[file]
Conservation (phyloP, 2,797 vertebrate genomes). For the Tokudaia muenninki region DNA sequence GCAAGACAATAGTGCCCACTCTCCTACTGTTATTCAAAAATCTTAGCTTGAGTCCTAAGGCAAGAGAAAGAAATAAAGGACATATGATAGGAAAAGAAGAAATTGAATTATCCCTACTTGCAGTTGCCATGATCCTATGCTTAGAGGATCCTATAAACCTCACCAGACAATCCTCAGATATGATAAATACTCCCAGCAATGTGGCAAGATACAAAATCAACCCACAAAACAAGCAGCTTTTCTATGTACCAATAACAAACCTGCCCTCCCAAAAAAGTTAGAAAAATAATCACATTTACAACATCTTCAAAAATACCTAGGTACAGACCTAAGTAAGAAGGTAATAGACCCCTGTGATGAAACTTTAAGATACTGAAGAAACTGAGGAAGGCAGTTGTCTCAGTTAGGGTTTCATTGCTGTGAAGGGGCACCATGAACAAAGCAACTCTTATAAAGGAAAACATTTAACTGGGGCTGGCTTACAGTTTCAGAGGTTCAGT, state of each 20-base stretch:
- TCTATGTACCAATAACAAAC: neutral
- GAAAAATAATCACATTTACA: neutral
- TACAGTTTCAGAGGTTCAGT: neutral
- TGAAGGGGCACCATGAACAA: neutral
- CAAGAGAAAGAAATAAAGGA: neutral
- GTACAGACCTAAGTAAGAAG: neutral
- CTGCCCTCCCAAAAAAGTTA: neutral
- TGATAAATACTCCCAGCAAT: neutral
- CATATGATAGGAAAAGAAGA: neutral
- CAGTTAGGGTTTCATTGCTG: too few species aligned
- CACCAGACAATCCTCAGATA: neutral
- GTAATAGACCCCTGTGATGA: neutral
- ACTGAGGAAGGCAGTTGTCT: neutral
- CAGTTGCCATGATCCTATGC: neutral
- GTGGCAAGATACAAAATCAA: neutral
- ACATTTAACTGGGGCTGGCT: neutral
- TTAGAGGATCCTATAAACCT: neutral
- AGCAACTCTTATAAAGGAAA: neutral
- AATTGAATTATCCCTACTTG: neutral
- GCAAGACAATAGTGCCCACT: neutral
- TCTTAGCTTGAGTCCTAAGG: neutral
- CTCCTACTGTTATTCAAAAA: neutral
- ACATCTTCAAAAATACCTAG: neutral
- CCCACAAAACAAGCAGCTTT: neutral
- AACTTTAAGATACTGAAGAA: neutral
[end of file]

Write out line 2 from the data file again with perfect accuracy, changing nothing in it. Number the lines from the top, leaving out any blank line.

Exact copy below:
- TCTATGTACCAATAACAAAC: neutral